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BaseMath

Basic math functions for float and double arrays in Swift for Mac or Linux, with no dependencies, via the BaseVector protocol. They are generally around 3-5x faster than standard swift loops or maps, since they use pointers, which avoids the overhead of Swift's copy-on-write checking. The following functions are provided (all also have a version suffixed with _ and a version prefixed with sum - see below of details):

  • Binary functions,: sqr, abs, min, max, pow, atan2, copysign, fdim, fmax, fmin, hypot, nextafter, add, sub, mul, div, subRev, divRev
  • Unary functions,: acos, acosh, asin, asinh, atan, atanh, cbrt, cos, cosh, erf, erfc, exp, exp2, expm1, log, log10, log1p, log2, logb, nearbyint, rint, sin, sinh, tan, tanh, tgamma

Use it with Swift Package Manager by adding to your Package.swift:

dependencies: [
    .package(url:"https://github.com/jph00/BaseMath.git", from: "1.0.0"),
]

For reasonable performance, compile with make (which is also required if you make changes to the gyb templates) or use:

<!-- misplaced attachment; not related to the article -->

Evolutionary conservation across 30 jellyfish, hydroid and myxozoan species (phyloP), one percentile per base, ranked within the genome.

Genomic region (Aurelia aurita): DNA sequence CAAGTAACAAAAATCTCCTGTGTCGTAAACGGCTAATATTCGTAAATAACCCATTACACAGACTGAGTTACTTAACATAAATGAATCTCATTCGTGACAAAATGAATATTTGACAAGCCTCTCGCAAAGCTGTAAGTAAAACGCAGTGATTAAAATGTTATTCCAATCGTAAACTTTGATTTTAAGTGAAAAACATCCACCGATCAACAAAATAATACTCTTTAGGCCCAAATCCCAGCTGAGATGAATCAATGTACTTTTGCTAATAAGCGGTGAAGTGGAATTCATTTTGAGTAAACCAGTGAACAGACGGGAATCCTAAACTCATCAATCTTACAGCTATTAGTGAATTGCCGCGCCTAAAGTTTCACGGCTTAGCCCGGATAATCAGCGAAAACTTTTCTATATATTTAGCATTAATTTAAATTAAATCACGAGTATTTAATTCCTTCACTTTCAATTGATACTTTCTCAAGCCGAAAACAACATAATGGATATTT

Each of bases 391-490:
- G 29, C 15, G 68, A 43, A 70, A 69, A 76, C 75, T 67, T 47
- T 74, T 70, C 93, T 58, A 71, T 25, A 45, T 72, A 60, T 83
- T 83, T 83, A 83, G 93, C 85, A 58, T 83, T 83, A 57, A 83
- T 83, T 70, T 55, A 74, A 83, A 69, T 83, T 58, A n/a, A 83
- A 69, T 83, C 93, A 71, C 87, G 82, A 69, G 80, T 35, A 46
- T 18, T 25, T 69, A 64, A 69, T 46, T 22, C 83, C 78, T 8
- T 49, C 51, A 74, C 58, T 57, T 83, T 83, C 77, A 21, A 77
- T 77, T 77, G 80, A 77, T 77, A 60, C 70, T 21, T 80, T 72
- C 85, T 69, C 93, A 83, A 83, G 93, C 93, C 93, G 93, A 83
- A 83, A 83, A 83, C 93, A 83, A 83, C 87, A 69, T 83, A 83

swift build -Xswiftc -Ounchecked -Xcc -ffast-math -Xcc -O2 -Xcc -march=native

This library is used by SwiftyMKL, which adds more optimized versions of the functions from Intel's Performance Libraries, along with various linear algebra and statistical functions.

Math functions from Foundation (which in turn provides the functions available in math.h) are used, except for sum() (and sum${f}(), where ${f} is a function name from math.h), which are written in C, since reductions in Swift are currently not vectorized. The standard math operators are also provided, including optimized assignment versions. Functions with _ suffix are in-place. In addition the sqr function is provided. Note that abs is called fabs in C versions since that's what it's called in math.h.

Because the library uses pointers, Swift's copy-on-write and let immutability are bypassed. Use the provided copy() method to get a real copy of an Array.

To avoid surprises, you might prefer to use the provided AlignedStorage struct, which supports much of the same functionality as Array, but doesn't use copy-on-write, and aligns memory for (sometimes) better performance. In addition, UnsafeMutableBufferPointer is extended to conform to BaseVector so it also gets the same functionality.

After import BaseVector you'll find that all the standard unary and binary math functions have been added to Array for floats and doubles, along with reduction versions of each which start with sum (e.g sumabs, sumcos, etc).

See the test suite for examples of use (note that tests won't run on Mac due to objective-c xctest issues). For more information on background and implementation details, see [this article] (TBA).

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